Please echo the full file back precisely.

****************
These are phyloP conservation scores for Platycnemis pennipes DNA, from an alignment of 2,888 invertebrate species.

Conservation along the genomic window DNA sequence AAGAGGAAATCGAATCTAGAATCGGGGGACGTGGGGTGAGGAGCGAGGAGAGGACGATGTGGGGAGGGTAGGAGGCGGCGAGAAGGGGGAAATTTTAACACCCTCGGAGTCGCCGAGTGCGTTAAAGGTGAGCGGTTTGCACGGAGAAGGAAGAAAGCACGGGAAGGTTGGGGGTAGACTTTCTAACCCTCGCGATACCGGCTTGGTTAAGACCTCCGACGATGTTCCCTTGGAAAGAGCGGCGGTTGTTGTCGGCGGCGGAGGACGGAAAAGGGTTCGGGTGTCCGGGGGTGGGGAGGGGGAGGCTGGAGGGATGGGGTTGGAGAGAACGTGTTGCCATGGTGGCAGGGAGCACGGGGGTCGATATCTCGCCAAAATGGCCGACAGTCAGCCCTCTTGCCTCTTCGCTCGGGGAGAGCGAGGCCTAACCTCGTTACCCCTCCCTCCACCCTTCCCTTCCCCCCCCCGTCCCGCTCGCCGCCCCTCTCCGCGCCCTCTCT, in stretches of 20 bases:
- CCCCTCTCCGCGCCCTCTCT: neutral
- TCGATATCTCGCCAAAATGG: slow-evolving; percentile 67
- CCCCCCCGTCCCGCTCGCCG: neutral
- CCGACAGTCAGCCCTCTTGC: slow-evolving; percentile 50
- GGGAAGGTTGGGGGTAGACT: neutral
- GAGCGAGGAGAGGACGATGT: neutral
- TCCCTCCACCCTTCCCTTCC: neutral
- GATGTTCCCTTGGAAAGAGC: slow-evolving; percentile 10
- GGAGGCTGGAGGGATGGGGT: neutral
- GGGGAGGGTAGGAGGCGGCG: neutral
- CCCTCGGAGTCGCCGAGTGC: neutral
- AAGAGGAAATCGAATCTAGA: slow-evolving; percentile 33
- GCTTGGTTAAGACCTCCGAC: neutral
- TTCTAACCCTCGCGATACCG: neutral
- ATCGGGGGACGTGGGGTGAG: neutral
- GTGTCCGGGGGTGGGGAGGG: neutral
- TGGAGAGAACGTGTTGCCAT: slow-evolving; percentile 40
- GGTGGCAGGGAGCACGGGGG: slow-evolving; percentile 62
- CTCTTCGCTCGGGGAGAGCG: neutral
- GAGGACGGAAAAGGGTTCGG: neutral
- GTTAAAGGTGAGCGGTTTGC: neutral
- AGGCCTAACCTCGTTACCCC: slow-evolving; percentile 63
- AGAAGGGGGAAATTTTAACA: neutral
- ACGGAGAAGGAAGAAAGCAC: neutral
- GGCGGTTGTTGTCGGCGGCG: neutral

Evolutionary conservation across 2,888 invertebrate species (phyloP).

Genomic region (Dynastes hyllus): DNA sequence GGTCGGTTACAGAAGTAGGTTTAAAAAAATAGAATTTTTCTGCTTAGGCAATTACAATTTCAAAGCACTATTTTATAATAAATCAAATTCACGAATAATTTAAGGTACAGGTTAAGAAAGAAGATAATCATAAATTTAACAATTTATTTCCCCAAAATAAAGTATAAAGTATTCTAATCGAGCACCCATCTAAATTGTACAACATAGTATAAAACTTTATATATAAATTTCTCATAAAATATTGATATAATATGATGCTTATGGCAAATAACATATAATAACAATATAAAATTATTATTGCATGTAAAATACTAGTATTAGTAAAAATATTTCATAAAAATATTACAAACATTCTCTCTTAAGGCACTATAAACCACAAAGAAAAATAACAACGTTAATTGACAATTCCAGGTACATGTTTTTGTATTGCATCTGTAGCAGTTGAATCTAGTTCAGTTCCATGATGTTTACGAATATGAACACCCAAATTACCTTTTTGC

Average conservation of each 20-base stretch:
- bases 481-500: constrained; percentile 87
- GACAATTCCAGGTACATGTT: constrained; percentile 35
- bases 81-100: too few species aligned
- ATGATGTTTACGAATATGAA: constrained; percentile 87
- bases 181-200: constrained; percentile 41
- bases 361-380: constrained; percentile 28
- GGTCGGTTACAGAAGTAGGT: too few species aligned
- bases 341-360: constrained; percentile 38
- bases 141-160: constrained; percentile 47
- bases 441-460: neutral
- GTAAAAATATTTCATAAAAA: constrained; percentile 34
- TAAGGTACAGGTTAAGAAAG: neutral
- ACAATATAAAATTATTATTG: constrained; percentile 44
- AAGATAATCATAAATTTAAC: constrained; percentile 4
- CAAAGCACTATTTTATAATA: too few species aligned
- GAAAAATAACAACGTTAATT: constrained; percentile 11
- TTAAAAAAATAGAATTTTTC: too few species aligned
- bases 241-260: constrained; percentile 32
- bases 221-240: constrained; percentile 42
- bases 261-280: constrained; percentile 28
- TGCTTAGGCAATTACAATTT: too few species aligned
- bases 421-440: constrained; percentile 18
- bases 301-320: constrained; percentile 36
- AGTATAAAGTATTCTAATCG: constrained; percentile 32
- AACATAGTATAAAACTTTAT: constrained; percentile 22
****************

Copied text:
These are phyloP conservation scores for Platycnemis pennipes DNA, from an alignment of 2,888 invertebrate species.

Conservation along the genomic window DNA sequence AAGAGGAAATCGAATCTAGAATCGGGGGACGTGGGGTGAGGAGCGAGGAGAGGACGATGTGGGGAGGGTAGGAGGCGGCGAGAAGGGGGAAATTTTAACACCCTCGGAGTCGCCGAGTGCGTTAAAGGTGAGCGGTTTGCACGGAGAAGGAAGAAAGCACGGGAAGGTTGGGGGTAGACTTTCTAACCCTCGCGATACCGGCTTGGTTAAGACCTCCGACGATGTTCCCTTGGAAAGAGCGGCGGTTGTTGTCGGCGGCGGAGGACGGAAAAGGGTTCGGGTGTCCGGGGGTGGGGAGGGGGAGGCTGGAGGGATGGGGTTGGAGAGAACGTGTTGCCATGGTGGCAGGGAGCACGGGGGTCGATATCTCGCCAAAATGGCCGACAGTCAGCCCTCTTGCCTCTTCGCTCGGGGAGAGCGAGGCCTAACCTCGTTACCCCTCCCTCCACCCTTCCCTTCCCCCCCCCGTCCCGCTCGCCGCCCCTCTCCGCGCCCTCTCT, in stretches of 20 bases:
- CCCCTCTCCGCGCCCTCTCT: neutral
- TCGATATCTCGCCAAAATGG: slow-evolving; percentile 67
- CCCCCCCGTCCCGCTCGCCG: neutral
- CCGACAGTCAGCCCTCTTGC: slow-evolving; percentile 50
- GGGAAGGTTGGGGGTAGACT: neutral
- GAGCGAGGAGAGGACGATGT: neutral
- TCCCTCCACCCTTCCCTTCC: neutral
- GATGTTCCCTTGGAAAGAGC: slow-evolving; percentile 10
- GGAGGCTGGAGGGATGGGGT: neutral
- GGGGAGGGTAGGAGGCGGCG: neutral
- CCCTCGGAGTCGCCGAGTGC: neutral
- AAGAGGAAATCGAATCTAGA: slow-evolving; percentile 33
- GCTTGGTTAAGACCTCCGAC: neutral
- TTCTAACCCTCGCGATACCG: neutral
- ATCGGGGGACGTGGGGTGAG: neutral
- GTGTCCGGGGGTGGGGAGGG: neutral
- TGGAGAGAACGTGTTGCCAT: slow-evolving; percentile 40
- GGTGGCAGGGAGCACGGGGG: slow-evolving; percentile 62
- CTCTTCGCTCGGGGAGAGCG: neutral
- GAGGACGGAAAAGGGTTCGG: neutral
- GTTAAAGGTGAGCGGTTTGC: neutral
- AGGCCTAACCTCGTTACCCC: slow-evolving; percentile 63
- AGAAGGGGGAAATTTTAACA: neutral
- ACGGAGAAGGAAGAAAGCAC: neutral
- GGCGGTTGTTGTCGGCGGCG: neutral

Evolutionary conservation across 2,888 invertebrate species (phyloP).

Genomic region (Dynastes hyllus): DNA sequence GGTCGGTTACAGAAGTAGGTTTAAAAAAATAGAATTTTTCTGCTTAGGCAATTACAATTTCAAAGCACTATTTTATAATAAATCAAATTCACGAATAATTTAAGGTACAGGTTAAGAAAGAAGATAATCATAAATTTAACAATTTATTTCCCCAAAATAAAGTATAAAGTATTCTAATCGAGCACCCATCTAAATTGTACAACATAGTATAAAACTTTATATATAAATTTCTCATAAAATATTGATATAATATGATGCTTATGGCAAATAACATATAATAACAATATAAAATTATTATTGCATGTAAAATACTAGTATTAGTAAAAATATTTCATAAAAATATTACAAACATTCTCTCTTAAGGCACTATAAACCACAAAGAAAAATAACAACGTTAATTGACAATTCCAGGTACATGTTTTTGTATTGCATCTGTAGCAGTTGAATCTAGTTCAGTTCCATGATGTTTACGAATATGAACACCCAAATTACCTTTTTGC

Average conservation of each 20-base stretch:
- bases 481-500: constrained; percentile 87
- GACAATTCCAGGTACATGTT: constrained; percentile 35
- bases 81-100: too few species aligned
- ATGATGTTTACGAATATGAA: constrained; percentile 87
- bases 181-200: constrained; percentile 41
- bases 361-380: constrained; percentile 28
- GGTCGGTTACAGAAGTAGGT: too few species aligned
- bases 341-360: constrained; percentile 38
- bases 141-160: constrained; percentile 47
- bases 441-460: neutral
- GTAAAAATATTTCATAAAAA: constrained; percentile 34
- TAAGGTACAGGTTAAGAAAG: neutral
- ACAATATAAAATTATTATTG: constrained; percentile 44
- AAGATAATCATAAATTTAAC: constrained; percentile 4
- CAAAGCACTATTTTATAATA: too few species aligned
- GAAAAATAACAACGTTAATT: constrained; percentile 11
- TTAAAAAAATAGAATTTTTC: too few species aligned
- bases 241-260: constrained; percentile 32
- bases 221-240: constrained; percentile 42
- bases 261-280: constrained; percentile 28
- TGCTTAGGCAATTACAATTT: too few species aligned
- bases 421-440: constrained; percentile 18
- bases 301-320: constrained; percentile 36
- AGTATAAAGTATTCTAATCG: constrained; percentile 32
- AACATAGTATAAAACTTTAT: constrained; percentile 22